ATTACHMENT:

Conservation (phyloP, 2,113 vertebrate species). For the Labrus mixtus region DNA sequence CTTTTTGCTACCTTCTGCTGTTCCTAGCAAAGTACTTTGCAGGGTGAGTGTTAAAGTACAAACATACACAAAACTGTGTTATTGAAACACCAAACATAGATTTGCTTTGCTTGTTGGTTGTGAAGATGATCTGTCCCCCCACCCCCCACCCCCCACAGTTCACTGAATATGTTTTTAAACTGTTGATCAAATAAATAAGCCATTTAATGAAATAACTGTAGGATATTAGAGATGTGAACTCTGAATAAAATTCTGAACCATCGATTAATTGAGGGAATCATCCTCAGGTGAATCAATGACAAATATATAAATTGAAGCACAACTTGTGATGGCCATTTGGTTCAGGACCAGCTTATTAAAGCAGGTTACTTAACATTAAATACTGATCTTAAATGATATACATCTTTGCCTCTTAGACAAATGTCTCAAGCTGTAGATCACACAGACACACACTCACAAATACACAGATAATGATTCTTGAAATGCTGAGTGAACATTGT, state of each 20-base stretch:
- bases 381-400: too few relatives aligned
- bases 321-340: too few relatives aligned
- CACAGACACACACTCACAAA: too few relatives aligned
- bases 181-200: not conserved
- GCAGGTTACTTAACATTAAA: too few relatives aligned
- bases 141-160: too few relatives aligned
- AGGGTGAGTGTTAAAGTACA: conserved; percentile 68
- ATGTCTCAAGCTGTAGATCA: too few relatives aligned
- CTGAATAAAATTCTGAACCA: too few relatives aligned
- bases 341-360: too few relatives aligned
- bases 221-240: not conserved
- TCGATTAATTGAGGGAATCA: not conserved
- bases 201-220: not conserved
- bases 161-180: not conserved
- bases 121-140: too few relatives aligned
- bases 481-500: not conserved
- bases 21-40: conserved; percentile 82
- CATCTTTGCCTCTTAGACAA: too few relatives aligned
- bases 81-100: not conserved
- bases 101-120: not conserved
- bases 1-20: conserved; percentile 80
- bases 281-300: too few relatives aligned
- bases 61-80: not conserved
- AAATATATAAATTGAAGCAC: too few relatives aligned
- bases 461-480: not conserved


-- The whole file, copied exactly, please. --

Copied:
Conservation (phyloP, 2,113 vertebrate species). For the Labrus mixtus region DNA sequence CTTTTTGCTACCTTCTGCTGTTCCTAGCAAAGTACTTTGCAGGGTGAGTGTTAAAGTACAAACATACACAAAACTGTGTTATTGAAACACCAAACATAGATTTGCTTTGCTTGTTGGTTGTGAAGATGATCTGTCCCCCCACCCCCCACCCCCCACAGTTCACTGAATATGTTTTTAAACTGTTGATCAAATAAATAAGCCATTTAATGAAATAACTGTAGGATATTAGAGATGTGAACTCTGAATAAAATTCTGAACCATCGATTAATTGAGGGAATCATCCTCAGGTGAATCAATGACAAATATATAAATTGAAGCACAACTTGTGATGGCCATTTGGTTCAGGACCAGCTTATTAAAGCAGGTTACTTAACATTAAATACTGATCTTAAATGATATACATCTTTGCCTCTTAGACAAATGTCTCAAGCTGTAGATCACACAGACACACACTCACAAATACACAGATAATGATTCTTGAAATGCTGAGTGAACATTGT, state of each 20-base stretch:
- bases 381-400: too few relatives aligned
- bases 321-340: too few relatives aligned
- CACAGACACACACTCACAAA: too few relatives aligned
- bases 181-200: not conserved
- GCAGGTTACTTAACATTAAA: too few relatives aligned
- bases 141-160: too few relatives aligned
- AGGGTGAGTGTTAAAGTACA: conserved; percentile 68
- ATGTCTCAAGCTGTAGATCA: too few relatives aligned
- CTGAATAAAATTCTGAACCA: too few relatives aligned
- bases 341-360: too few relatives aligned
- bases 221-240: not conserved
- TCGATTAATTGAGGGAATCA: not conserved
- bases 201-220: not conserved
- bases 161-180: not conserved
- bases 121-140: too few relatives aligned
- bases 481-500: not conserved
- bases 21-40: conserved; percentile 82
- CATCTTTGCCTCTTAGACAA: too few relatives aligned
- bases 81-100: not conserved
- bases 101-120: not conserved
- bases 1-20: conserved; percentile 80
- bases 281-300: too few relatives aligned
- bases 61-80: not conserved
- AAATATATAAATTGAAGCAC: too few relatives aligned
- bases 461-480: not conserved